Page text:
Let’s hark back to the year 1991. The world of extreme metal is in a state of transformation, where Schuldiner started showing his human side, and MORBID ANGEL were blessed for being sick. Death Metal became something of its own, and many bands discarded their Thrash leanings in favour of a slower, more clearly defined sound. More brutal, I believe, is the word used to describe this development; a glorious time, no doubt.
Prior to this era, a handful of bands such as CANDLEMASS and SAINT VITUS had been slowing down their Metal in the vein of classic Black Sabbath. It was dark, it was brooding, and it was known as Doom Metal. People thought it couldn’t get any slower. Then, in the final decade prior to the millennium, it got slower. Funeral Doom, they called it, not being dissimilar to the kind of slogging, despair-inducing tunes you’d hear during the acknowledgement of someone’s passing.
And here we have it. THERGOTHON, the Finnish Funeral Doom extraordinaire, widely acknowledged to have pioneered this specific sub-sub-genre with their 1990 EP “Fhtagn nagh Yog-Sothoth.” A year after the demo’s release, the band recorded what is considered to be their opus, “Stream from the Heavens.” Shortly after the album's completion, the band broke up, leaving it to be resurrected two years later by Italian record label Avant-garde Music.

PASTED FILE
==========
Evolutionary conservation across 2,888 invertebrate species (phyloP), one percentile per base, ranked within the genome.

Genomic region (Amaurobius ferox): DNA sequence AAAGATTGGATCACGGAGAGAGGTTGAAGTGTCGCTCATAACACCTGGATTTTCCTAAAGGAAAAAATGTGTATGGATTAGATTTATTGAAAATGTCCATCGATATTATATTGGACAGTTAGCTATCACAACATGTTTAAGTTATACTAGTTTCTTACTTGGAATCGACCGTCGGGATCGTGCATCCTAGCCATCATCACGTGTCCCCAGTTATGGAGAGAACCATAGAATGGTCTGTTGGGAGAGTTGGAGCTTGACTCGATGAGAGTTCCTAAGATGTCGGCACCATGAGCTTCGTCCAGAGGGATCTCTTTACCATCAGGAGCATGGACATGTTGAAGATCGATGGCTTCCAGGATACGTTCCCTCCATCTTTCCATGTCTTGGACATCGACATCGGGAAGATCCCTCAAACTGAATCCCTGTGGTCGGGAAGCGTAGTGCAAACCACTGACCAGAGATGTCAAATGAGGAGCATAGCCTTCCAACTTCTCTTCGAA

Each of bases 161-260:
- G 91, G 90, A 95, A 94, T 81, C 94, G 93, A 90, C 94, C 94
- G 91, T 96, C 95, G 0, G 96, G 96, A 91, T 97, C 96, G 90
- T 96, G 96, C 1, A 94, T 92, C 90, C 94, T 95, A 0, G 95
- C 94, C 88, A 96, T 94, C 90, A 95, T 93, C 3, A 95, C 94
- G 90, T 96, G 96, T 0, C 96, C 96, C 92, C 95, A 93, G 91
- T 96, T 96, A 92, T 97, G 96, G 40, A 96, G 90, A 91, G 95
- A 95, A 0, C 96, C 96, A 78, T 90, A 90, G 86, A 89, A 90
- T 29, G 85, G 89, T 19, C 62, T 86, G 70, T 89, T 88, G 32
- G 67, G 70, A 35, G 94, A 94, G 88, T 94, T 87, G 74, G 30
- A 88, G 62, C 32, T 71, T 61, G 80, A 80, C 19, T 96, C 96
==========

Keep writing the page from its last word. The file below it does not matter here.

“Stream from the Heavens” is not a funny album; it doesn’t want you to be happy. Friedrich Nietzsche’s remains convulse with joy every time you play it, and it’s not going to feature in any ‘albums you must hear before you die’ lists, because it’ll most likely be playing during your wake. But that’s what Doom is, and if you’ve been keeping tabs on the genre recently, you’ll find that “Stream from the Heavens” has quite possibly had the most resounding effect on the genre, more than any before or after its release.
It’s all there. The painfully slow three/four chord riffs, the post-production echo, the accompanying synthesizer. This is the template folks; every Funeral Doom band after this simply stuck a few bells and whistles on it and rode on into town. So sure, it’s influential, but is it good? Well, that depends on you, dear reader. Funeral Doom has hardly changed since; just replace the synths with an orchestra (orchestral synth being the budget choice), give it a bit of polish and you’ve got a modern Funeral Doom album.
The only point during the album where convention is broken, is during the track "The Unknown Kaldath-in-the-Cold-Waste," which features a two minute long ambient section with an acoustic guitar passage, then it’s back to the grind I’m afraid.
A worthy note is that “Stream from the Heavens” has piss-poor production value; there’s a constant buzzing present throughout each track, the bass is ridiculously high in the mix and loud clicks can be heard in intervals, which sound like the guitarist changing his pickup setting.
If you’re a Funeral aficionado, you’ve probably heard this album already. If not, you might want to pick up something a tad more accessible. It’s definitely not a stream from the heavens, but it carries far more weight than some give it credit for.